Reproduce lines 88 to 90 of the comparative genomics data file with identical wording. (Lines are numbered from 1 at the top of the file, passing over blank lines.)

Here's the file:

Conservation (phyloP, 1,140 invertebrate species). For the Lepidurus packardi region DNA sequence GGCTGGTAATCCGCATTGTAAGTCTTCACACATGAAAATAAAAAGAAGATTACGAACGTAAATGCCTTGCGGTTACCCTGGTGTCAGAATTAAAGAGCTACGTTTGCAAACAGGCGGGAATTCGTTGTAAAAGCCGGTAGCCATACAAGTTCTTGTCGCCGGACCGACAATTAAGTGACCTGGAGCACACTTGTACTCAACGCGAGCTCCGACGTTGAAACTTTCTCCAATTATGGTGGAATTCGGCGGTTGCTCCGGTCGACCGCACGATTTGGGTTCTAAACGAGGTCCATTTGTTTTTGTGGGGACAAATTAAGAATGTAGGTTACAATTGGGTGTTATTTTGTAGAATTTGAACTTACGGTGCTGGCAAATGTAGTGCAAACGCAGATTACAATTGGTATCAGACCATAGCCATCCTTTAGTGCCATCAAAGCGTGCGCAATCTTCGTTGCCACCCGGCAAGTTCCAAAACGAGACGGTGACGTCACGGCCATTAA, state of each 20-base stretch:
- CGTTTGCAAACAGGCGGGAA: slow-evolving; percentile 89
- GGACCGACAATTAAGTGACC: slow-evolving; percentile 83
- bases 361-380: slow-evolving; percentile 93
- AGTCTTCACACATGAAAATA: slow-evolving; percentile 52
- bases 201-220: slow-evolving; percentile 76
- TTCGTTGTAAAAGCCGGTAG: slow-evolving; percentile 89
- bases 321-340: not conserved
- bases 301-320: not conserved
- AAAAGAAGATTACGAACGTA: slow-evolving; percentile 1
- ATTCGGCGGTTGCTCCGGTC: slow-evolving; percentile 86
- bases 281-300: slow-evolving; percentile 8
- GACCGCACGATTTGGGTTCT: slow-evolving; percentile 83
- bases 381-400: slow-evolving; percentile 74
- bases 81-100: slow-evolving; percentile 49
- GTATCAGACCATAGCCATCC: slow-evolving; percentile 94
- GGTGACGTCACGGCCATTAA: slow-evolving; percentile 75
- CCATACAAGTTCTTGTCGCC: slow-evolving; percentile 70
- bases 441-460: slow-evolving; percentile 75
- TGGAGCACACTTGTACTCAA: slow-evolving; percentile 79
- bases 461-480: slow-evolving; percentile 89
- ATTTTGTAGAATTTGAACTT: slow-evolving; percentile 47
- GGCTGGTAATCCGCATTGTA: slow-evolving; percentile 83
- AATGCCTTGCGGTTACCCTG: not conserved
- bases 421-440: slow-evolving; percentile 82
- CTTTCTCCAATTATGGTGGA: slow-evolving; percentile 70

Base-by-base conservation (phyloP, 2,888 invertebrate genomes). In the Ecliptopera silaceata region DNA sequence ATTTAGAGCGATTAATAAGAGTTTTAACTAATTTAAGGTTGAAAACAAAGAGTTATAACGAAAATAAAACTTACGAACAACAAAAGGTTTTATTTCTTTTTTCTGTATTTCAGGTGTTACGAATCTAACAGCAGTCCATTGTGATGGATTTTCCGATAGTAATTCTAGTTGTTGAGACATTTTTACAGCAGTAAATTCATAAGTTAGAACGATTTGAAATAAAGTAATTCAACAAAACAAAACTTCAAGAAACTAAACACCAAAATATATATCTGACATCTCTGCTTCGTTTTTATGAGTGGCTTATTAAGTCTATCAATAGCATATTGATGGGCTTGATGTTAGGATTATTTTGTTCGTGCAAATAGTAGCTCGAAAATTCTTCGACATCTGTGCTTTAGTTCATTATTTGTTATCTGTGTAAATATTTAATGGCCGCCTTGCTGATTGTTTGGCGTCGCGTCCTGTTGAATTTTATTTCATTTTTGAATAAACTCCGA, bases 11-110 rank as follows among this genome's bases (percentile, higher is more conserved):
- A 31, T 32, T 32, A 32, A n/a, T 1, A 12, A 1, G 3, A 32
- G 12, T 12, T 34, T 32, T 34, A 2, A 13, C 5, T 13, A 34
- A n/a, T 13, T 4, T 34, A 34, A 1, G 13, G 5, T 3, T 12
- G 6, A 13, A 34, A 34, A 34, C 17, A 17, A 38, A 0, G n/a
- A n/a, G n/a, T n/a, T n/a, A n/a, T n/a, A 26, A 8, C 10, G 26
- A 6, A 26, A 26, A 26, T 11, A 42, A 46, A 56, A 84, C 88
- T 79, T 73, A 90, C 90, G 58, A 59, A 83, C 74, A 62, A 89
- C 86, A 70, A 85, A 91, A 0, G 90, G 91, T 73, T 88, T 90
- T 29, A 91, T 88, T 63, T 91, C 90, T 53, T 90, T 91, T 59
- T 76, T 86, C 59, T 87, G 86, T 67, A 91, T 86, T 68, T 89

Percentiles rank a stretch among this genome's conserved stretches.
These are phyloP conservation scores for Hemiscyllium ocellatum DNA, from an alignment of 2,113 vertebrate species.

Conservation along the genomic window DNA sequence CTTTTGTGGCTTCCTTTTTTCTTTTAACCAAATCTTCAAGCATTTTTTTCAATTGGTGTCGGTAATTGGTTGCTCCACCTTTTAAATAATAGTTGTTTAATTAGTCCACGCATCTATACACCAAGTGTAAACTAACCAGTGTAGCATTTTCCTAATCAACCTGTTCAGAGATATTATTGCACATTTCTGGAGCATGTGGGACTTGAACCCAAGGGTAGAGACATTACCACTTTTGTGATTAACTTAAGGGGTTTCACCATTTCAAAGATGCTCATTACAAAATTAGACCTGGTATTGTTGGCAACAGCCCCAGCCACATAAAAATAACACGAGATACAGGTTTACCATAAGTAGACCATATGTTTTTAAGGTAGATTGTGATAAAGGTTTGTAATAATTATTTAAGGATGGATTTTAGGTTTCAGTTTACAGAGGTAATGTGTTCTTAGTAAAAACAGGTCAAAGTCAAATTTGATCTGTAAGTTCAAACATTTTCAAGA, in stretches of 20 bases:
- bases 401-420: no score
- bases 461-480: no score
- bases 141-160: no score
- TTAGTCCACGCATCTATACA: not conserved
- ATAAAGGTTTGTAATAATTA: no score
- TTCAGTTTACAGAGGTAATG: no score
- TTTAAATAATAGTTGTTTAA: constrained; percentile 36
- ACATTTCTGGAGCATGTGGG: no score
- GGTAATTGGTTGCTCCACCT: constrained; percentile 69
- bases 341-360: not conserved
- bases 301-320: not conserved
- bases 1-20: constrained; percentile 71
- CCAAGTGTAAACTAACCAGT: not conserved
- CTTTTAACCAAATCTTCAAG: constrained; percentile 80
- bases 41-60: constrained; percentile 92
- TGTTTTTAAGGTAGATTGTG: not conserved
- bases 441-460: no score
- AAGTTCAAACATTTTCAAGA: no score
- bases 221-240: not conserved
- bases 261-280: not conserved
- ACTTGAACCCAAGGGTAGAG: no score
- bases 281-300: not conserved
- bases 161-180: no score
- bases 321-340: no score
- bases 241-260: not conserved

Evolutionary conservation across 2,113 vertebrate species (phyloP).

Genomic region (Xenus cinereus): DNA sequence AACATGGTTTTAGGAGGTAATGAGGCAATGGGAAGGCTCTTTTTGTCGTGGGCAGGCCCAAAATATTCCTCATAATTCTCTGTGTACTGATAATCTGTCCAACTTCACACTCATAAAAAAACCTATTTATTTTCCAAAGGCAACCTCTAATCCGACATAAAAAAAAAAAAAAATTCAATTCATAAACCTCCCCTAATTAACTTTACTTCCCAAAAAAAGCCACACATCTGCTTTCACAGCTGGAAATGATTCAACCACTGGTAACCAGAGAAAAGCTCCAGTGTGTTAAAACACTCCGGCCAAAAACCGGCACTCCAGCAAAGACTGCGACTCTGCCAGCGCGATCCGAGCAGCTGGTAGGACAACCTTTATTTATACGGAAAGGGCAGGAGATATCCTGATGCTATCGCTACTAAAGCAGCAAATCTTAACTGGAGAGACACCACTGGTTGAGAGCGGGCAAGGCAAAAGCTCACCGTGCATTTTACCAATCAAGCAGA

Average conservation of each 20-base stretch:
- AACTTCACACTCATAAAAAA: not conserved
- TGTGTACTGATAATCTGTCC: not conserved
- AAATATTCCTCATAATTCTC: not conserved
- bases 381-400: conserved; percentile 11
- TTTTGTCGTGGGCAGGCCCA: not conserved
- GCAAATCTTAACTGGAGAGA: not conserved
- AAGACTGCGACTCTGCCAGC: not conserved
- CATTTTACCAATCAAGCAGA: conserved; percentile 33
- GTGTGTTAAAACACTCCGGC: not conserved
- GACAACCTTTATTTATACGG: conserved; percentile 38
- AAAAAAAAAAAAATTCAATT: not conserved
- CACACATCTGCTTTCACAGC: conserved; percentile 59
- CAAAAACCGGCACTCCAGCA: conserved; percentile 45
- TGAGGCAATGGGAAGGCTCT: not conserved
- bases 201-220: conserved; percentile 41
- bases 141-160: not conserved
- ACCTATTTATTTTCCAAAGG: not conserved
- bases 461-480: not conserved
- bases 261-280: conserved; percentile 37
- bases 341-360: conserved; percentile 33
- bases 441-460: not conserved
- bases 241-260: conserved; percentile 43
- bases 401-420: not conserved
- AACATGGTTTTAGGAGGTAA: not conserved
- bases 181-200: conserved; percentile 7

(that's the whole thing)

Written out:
- bases 341-360: conserved; percentile 33
- bases 441-460: not conserved
- bases 241-260: conserved; percentile 43